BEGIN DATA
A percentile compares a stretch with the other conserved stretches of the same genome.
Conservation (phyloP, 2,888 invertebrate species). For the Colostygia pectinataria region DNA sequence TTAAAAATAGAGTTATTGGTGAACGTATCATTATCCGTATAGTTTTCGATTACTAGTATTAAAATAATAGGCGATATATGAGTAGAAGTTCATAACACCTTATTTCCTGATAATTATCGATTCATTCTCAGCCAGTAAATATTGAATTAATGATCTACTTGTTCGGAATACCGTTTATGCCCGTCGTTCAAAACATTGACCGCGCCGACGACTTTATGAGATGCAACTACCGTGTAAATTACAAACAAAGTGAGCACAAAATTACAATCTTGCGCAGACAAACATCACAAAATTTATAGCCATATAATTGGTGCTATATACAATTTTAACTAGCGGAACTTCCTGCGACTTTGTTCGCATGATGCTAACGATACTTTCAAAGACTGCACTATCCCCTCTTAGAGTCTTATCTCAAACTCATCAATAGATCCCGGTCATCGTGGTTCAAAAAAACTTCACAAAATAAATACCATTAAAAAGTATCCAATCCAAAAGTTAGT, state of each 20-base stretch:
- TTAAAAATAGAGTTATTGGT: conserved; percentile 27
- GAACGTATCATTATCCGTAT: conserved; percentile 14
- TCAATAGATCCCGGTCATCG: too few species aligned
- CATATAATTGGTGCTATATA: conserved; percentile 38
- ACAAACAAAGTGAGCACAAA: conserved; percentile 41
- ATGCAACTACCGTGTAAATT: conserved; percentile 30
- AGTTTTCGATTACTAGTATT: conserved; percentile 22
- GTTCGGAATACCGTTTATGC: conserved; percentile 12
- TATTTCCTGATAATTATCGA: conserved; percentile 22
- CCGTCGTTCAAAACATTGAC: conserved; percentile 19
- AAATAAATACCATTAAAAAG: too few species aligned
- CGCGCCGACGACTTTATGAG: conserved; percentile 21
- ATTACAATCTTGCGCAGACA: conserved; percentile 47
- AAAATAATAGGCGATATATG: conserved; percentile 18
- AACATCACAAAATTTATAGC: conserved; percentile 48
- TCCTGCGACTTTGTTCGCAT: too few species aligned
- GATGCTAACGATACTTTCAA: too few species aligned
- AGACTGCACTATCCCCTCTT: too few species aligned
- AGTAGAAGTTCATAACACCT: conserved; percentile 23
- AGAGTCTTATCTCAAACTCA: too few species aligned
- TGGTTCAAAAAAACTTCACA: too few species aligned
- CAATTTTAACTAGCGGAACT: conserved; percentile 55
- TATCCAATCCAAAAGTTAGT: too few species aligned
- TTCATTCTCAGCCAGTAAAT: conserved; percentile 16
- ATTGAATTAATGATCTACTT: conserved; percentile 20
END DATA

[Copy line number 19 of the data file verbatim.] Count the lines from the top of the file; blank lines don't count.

- GATGCTAACGATACTTTCAA: too few species aligned